Credit Report

Question…What should one say to a seller who seems to want to sell, but asks for a credit report from the buyer(buyer’s credit isn’t good)?

Unless you are doing somesort of owner finance, L/O, or Sub-2 - ain’t none of his business (he isn’t motivated).

<<Unless you are doing somesort of owner finance, L/O, or Sub-2 - ain’t none of his business (he isn’t motivated).>>

Yes and no…a lot of sellers are looking to be satisfied that you’re going to “make mission” when you contract to buy their house…they are looking for some sort of assurance that, if they contract with you and take their property “off the market” (because it’s ‘under contract’) that you will have the ability to come through. This can be satisified in a number of ways – none of which involve giving anyone a copy of my credit report!


The day I give a copy of my credit report to the SELLER is the day that I fly to the moon!!! Never going to happen. As mentioned, the seller of course is looking for some assurance that you are a committed buyer. But that has nothing to do with your credit report. You could have awful credit because you mismanage your credit card debts, but you are perfect in regards to your mortgage responsibilities. Either way, none of this is the seller’s business. How you manage your debts is your business, so long as it does not have a negative impact upon those who trust you to be a timely, committed buyer. If the seller is looking for this type of info. from the buyer they are not motivated-move on!

This seller says he’s motivated, as he is tired of being a landlord. What exactly do you all say to a seller to lock in the deal, but at the same time let him know that you are not willing to give him your credit report?

How are you proposing to finance the deal?


seller finance…, but I still don’t want to give a fsbo my credit report. I need a way to assure him that I will keep my end of the bargain, or I need to walk away from the deal without him knowing it was because he asked for my credit report. I’m thinking that if he dwells on getting the report, I may tell him something like…

“As I stated in the purchase proposal, my offer would be contingent upon my partner’s approval (I don’t have a partner), and after looking at the numbers…, my partner feels that she’s found a better deal, and we’ll probably go with that one…”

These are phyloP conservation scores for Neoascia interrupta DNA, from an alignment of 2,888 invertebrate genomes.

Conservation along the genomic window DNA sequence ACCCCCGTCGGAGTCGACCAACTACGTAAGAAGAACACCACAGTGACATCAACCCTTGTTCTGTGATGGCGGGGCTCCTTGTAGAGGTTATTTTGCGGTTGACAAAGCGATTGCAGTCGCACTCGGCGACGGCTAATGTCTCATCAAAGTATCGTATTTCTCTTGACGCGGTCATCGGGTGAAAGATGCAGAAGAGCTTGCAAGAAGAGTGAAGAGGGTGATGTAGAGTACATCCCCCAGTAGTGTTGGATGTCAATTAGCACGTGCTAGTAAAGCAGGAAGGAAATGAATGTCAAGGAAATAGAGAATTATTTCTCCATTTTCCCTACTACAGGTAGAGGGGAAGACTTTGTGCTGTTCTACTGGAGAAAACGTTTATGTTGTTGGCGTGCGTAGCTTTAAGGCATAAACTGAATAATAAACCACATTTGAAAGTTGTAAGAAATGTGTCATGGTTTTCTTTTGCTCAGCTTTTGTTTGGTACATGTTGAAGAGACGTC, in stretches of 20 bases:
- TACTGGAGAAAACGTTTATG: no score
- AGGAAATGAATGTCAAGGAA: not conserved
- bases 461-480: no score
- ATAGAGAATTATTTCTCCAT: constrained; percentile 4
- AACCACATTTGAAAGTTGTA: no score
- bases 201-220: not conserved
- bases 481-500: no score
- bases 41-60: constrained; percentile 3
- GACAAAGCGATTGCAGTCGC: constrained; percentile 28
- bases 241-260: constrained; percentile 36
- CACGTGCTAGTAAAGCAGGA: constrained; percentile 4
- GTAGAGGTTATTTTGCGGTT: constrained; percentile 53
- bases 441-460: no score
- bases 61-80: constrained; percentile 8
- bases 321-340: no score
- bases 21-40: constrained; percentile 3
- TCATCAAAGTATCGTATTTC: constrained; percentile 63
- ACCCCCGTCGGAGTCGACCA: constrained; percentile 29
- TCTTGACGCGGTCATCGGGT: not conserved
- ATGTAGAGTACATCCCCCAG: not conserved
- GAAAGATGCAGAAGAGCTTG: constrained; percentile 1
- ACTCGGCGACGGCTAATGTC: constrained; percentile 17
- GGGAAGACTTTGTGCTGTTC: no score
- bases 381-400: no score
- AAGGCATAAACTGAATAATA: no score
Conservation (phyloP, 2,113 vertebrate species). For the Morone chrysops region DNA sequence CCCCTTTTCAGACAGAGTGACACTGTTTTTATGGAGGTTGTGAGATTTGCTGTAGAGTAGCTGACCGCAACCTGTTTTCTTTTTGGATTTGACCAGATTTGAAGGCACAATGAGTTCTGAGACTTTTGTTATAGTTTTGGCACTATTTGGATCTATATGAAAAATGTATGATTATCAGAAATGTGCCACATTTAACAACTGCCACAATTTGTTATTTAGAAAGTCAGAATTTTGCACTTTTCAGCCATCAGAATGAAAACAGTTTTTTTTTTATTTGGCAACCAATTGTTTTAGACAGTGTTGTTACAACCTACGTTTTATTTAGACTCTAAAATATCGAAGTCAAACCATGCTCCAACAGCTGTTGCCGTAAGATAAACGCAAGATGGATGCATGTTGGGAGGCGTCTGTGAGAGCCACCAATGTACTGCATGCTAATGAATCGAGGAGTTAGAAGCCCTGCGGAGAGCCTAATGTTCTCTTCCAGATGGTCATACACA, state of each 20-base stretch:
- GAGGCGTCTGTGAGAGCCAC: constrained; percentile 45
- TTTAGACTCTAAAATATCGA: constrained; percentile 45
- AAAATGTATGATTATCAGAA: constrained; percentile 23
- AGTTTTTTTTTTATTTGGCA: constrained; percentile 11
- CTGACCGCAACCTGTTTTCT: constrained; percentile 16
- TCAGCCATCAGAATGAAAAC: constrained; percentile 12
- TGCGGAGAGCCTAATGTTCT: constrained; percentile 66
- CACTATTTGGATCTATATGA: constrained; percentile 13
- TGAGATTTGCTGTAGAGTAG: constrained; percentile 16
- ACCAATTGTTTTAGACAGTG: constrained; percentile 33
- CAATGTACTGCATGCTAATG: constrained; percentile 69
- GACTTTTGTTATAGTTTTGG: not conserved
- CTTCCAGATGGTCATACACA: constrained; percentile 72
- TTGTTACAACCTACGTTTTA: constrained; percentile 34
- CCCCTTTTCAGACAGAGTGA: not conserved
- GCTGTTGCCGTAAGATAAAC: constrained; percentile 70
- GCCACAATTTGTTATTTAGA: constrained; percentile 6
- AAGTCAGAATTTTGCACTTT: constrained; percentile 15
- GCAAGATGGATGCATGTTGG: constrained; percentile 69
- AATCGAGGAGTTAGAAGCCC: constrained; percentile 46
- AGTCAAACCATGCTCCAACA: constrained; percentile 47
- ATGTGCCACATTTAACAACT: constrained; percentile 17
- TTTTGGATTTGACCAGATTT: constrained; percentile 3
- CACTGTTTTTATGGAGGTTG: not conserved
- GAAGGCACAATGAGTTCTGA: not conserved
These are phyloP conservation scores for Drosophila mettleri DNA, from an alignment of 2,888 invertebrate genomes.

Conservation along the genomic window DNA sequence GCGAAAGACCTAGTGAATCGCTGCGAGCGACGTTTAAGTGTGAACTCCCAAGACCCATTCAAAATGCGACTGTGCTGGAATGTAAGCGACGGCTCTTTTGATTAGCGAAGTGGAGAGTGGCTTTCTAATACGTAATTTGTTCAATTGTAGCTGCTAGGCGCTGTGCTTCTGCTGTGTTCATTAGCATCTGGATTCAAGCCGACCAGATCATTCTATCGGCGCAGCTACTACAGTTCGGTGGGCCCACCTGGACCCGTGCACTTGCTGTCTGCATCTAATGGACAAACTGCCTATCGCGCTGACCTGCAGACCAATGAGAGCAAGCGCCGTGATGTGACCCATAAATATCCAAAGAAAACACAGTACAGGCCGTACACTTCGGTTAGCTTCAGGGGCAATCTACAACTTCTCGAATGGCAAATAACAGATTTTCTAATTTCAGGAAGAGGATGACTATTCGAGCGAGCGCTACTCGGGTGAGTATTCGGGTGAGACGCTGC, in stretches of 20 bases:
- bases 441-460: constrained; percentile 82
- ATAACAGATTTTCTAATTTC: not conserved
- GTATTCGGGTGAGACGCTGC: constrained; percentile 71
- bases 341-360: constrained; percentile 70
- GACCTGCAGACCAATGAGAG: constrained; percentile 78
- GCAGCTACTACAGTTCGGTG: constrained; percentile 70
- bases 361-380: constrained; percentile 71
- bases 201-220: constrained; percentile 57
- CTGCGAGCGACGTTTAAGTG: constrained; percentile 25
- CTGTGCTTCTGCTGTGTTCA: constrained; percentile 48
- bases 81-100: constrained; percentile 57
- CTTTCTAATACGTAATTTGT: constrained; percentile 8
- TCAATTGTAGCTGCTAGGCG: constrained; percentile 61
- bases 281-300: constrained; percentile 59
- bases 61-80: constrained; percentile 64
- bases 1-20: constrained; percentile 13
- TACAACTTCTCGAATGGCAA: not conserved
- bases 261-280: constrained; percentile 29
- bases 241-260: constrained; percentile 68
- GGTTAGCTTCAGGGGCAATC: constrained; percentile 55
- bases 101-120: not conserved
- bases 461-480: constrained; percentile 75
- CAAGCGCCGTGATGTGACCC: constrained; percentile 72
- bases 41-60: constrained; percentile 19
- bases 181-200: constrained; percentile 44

Does that sound okay?

T A, Keith is right.

Your seller is security oriented. You have to make him feel secure before he will do business with you. Asking for your credit report is just his way of moving toward feeling safer about you.

One important job you need to do when meeting with sellers is building their trust in you.
Until they trust you, they won’t do business with you.

I use a “Credibility Kit” which is really nothing more than a three-ring binder filled with letters that people have written to me after we have done business together. They are testimonials from happy customers that are worth pure gold in convincing someone that you are trustworthy. I also have other supporting documents, such as my membership certificates for the Better Business Bureau, the Chamber of Commerce, etc. It also has pictures of properties that I have purchased in the past.
All of this helps to show the seller that I have a good track record of performing.

You can start building one of these kits, too. I have never had a seller ask for my credit report since I started using this credibility builder.

Until you have one, you’ll have to use other ways to gain a seller’s trust that you will perform as agreed. Find out what your seller needs to feel safe about you, other than your credit report.

Maybe you can pre-pay several months payments in advance to show your good faith. This would be preferable to putting more money down, as you are going to have to make the payments anyway.

Maybe you can sign a Quitclaim Deed back to the seller to be held in escrow, with instructions that if you default on your note to the seller, the quitclaim deed shall be recorded. This will save them from going through the hassle of a foreclosure if you turn out to be a flake.

Some of the others can probably suggest some more ideas that can help make your seller feel secure without the credit report.

How about it guys?

PS:  After revisiting this thread, it occurs to me that I totally overlooked something obvious in my post above.  In almost all cases now, we are contracting to purchase properties in the name of an LLC or our corporate entities.  A seller might think about checking out the credit of the corporation, but the entity approach might preclude them from asking for our personal credit.  We are perceived as just an employee of the business, I guess.  There is no deception here - it just never comes up.